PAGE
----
Open house -ing has long been a hobby for real estate market watchers and nosey neighbours alike. In fact, it was the thing to do on Saturday and Sunday afternoons. Pile into the car and drive around in search of those “open house” sandwich signs lining the sidewalks. Technology has changed the way people shop for homes, but when it’s crunch time, most buyers still want to see, touch and smell the home before they buy. But before you walk through the door and cross eh line, here’s a quick open house etiquette refresher to keep in mind. And remember: until closing, you’re a guest in someone else’s home. Treat it with the same respect you’d expect your own home.

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Open house doesn’t mean all-access.

If you come across rooms with closed doors, always check with the listing agent before entering. You’re there to tour the home and yes, that includes the closets, cabinets and cupboards. Before you open, ask. What about using the facilities, should nature come calling? Wait, if you can.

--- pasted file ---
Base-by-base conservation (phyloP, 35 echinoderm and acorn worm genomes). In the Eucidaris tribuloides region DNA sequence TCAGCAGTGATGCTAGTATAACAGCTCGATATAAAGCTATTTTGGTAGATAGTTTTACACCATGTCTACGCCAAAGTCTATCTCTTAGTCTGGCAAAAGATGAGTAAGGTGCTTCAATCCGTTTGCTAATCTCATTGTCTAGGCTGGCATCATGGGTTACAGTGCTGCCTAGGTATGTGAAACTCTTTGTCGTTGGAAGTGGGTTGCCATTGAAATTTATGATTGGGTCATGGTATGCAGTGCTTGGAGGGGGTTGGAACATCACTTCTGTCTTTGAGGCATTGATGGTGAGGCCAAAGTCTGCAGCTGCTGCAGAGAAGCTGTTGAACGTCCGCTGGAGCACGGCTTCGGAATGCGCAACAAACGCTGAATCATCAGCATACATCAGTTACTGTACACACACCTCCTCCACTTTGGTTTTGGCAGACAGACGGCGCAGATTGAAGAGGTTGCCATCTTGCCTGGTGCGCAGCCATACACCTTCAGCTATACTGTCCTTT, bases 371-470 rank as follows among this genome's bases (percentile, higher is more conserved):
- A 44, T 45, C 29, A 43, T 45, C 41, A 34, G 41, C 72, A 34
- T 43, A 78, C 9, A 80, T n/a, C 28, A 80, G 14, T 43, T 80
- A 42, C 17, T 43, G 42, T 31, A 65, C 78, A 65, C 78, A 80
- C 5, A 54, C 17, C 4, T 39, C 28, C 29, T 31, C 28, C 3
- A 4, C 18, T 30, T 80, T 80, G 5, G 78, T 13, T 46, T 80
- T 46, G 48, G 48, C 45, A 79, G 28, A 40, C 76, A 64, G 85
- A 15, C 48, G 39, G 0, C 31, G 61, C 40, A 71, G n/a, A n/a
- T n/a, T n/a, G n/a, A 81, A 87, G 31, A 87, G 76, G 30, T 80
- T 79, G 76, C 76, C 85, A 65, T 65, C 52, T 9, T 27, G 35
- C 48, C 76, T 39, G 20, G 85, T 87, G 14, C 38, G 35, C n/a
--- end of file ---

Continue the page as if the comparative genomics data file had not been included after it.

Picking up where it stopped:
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Wait your turn.

Warm weather, “hot” neighbourhoods and Open House signs are a recipe for market activity. If someone’s in a room, allow them the chance to tour and exit before you pile in. Get in, take a look around, and get out.

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Photo opp!

Always ask permission before shooting photos or video at an open house. This is still someone else’s home, so respect their privacy. If you’ve been given the green light to take photos, snap away. But remember, these are for personal reference only.

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Stay off the furniture.

You’re there to tour the home, not take five on the couch. Some homes have been staged with rented or even “fake” furniture, for appearance’s sake. ” Unless you’ve been expressly invited to sit, don’t.

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Take your critiques outside.

There will likely be things you like and dislike about the house. That goes without saying. What should also go without saying, is criticism. Remember, this is still someone’s home and you don’t want to risk offending anyone – especially if you’re interested in making an offer. You never know who’s listening.

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Be polite.

“Please,” “thank you,” “hello,” and “good-bye” goes a long way. At the end of it all, follow the Golden Rule – treat others (and their homes!) the way you’d want to be treated.